Turing Test

After a recent conversation with a chatbot, I had an opportunity to see how the bot would hold up against the Turing Test. The chatbot was subjected to pseudo-random questions, each meant to see what the bot’s response would be. The bot exhibited refined ability to understand and respond to questions, even managing to decipher emotion based on the tone of the human user.
A number of questions based on simple logic tests showed that the bot actually has an average intelligence capability. Despite managing to understand the human emotion underlying a sentence, the bot finally failed the Turing Test. After only one cycle of questions, the bot gave the exact same response it had given to a question that was previously asked. This, in my opinion, shows that “mitusku” is a machine, since no human would give the exact same answer to a random question asked twice.
The question that gave mitusku away as a machine is: “I want to find out how smart you are.” Mitusku’s response was “I am smarter than all the other robots.” After an interval of random questions, Mitsuku repeated the same answer after the conversation drifted back to the bot’s intelligence. This gave the machine away.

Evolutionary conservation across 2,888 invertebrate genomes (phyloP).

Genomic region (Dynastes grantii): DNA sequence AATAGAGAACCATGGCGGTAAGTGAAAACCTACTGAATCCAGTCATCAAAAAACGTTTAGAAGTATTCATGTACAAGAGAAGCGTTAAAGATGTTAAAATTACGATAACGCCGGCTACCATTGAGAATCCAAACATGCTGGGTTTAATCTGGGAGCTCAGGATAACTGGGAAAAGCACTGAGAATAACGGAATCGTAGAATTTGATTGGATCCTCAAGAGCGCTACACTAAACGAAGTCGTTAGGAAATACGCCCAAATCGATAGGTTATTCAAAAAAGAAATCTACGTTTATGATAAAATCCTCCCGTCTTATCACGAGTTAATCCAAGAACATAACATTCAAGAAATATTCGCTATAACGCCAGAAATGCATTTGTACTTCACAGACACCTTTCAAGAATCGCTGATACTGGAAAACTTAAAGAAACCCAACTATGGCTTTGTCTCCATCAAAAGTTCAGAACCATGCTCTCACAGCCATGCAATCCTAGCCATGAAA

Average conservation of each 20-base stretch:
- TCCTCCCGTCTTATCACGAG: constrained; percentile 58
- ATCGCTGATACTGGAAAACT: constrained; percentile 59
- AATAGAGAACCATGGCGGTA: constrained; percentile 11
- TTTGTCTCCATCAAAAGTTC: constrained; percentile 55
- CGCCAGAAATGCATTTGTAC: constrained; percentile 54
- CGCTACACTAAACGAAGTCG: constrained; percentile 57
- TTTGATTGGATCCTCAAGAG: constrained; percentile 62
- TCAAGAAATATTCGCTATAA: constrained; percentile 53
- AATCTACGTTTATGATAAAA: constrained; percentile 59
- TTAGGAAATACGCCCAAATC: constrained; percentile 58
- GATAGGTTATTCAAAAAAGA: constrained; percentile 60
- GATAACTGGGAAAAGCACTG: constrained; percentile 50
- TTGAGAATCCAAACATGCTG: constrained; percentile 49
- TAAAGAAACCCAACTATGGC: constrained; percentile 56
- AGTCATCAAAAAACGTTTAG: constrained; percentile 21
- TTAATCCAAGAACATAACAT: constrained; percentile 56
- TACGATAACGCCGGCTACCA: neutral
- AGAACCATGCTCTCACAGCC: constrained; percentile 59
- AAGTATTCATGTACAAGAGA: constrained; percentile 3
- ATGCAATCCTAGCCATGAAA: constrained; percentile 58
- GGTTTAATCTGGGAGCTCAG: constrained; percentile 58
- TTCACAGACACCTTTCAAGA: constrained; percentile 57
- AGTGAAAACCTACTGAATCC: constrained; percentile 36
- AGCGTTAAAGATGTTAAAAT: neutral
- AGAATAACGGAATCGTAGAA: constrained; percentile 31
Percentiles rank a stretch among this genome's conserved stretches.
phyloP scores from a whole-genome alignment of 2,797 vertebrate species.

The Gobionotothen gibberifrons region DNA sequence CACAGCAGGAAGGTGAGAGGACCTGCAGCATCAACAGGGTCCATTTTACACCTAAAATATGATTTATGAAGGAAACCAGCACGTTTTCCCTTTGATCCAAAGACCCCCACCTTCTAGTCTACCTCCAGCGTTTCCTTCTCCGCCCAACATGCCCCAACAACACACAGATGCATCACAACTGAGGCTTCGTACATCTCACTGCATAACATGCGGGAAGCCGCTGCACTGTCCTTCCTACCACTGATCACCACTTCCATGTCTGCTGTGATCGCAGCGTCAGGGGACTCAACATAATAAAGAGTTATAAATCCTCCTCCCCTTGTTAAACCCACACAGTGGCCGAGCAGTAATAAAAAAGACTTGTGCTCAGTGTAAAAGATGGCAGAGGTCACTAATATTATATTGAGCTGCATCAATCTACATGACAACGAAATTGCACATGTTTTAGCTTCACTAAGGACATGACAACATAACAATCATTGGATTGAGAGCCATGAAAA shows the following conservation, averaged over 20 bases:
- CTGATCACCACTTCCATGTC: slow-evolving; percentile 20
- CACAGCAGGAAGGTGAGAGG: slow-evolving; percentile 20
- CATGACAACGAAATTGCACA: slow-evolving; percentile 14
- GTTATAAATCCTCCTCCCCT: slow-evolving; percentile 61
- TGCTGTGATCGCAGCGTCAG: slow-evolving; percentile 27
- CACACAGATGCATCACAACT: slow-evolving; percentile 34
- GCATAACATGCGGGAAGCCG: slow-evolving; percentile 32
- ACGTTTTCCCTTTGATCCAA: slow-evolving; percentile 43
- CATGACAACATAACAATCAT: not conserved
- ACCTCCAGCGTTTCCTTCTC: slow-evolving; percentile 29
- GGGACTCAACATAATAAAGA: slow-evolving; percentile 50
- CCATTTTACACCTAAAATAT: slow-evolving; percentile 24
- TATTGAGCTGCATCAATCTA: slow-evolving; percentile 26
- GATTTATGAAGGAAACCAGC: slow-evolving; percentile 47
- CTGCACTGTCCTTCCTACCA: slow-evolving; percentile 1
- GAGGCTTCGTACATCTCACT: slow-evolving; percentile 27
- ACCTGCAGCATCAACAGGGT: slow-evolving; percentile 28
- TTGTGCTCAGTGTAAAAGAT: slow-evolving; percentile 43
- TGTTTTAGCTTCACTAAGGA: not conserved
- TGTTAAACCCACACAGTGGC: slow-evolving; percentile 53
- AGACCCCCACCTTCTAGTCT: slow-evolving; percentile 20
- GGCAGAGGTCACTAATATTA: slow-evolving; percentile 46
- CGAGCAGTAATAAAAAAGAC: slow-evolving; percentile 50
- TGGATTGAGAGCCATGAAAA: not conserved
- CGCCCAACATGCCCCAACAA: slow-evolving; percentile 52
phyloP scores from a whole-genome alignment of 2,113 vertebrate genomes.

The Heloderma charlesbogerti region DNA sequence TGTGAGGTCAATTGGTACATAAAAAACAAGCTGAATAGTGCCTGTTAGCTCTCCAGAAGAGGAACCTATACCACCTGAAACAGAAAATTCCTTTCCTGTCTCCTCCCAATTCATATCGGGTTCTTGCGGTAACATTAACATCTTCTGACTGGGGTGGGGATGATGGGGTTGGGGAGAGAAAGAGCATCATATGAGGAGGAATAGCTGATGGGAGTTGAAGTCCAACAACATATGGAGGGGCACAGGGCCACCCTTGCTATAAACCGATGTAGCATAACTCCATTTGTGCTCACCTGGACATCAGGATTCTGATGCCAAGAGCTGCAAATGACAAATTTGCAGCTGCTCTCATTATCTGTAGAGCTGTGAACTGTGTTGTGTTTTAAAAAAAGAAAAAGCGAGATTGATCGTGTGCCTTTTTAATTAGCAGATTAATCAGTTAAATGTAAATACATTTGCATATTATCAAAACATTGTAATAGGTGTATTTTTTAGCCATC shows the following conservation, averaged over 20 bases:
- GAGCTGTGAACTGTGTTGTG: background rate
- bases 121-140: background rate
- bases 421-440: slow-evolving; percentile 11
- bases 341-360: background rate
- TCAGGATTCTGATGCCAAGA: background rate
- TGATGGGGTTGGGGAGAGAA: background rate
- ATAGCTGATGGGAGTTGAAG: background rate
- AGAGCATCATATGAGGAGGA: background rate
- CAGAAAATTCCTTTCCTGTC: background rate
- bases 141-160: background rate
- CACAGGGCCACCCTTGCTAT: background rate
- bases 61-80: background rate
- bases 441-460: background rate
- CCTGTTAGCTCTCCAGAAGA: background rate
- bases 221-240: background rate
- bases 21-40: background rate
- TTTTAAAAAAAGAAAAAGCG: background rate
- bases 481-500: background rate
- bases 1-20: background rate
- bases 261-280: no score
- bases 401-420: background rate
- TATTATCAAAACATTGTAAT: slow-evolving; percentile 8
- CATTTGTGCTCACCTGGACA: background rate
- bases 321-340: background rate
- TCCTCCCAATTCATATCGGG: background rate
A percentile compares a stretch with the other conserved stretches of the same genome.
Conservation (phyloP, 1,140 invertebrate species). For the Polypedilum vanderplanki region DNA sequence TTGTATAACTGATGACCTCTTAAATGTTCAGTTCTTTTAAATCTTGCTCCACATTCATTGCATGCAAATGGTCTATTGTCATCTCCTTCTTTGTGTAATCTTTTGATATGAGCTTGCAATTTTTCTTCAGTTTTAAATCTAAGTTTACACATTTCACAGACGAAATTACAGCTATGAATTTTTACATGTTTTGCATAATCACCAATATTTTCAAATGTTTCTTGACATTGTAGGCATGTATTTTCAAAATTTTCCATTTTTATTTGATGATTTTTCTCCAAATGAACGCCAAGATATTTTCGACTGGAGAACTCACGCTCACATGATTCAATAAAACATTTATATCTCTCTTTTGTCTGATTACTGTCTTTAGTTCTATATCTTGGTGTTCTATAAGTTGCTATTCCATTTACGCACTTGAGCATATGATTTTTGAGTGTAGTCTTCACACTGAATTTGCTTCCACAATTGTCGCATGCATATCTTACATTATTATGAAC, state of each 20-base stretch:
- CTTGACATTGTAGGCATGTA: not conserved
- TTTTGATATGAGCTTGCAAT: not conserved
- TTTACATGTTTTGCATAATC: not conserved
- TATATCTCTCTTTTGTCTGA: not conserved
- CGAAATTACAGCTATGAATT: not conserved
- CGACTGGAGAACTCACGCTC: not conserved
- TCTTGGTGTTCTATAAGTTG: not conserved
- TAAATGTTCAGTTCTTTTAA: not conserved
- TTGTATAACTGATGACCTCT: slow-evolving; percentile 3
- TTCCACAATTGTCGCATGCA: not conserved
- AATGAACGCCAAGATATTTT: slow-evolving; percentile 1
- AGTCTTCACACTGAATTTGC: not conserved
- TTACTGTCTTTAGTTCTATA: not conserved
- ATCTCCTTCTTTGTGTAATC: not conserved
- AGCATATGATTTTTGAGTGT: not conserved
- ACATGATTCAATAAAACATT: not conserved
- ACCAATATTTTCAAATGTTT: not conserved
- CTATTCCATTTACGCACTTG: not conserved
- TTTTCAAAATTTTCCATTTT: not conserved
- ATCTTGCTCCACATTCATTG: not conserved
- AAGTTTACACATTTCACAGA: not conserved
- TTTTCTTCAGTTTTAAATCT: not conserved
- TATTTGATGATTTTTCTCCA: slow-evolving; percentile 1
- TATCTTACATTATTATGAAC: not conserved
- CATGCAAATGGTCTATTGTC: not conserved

Mitsuku showed the ability to mimic a human by acknowledging that I laughed after it said that its source code was written by Charles Dickens, who died long before the Internet was created.
According to the article from Wired, most bots written in this day and age are not as smart as they are made out to be. In my case, I showed this to be true by getting the machine to give away its non-human nature.
The authors of the Wired article claimed that the machine did not pass the Turing test because it only managed to convince judges of its humanity 30% of the time. The other 70% of judges could tell that it was a machine from the conversation.
The Turing test is cited as too old a way to truly gauge the performance of modern computers. The test did not take into account that neither human nor artificial intelligence was available in sufficient quality to be analyzed when the Turing test was created.
A revision to the Turing test was suggested by Gary Marcus. He proposed a test of intelligence where the machine would need to successfully answer questions about a YouTube video or movie it had watched, in order to pass the test.

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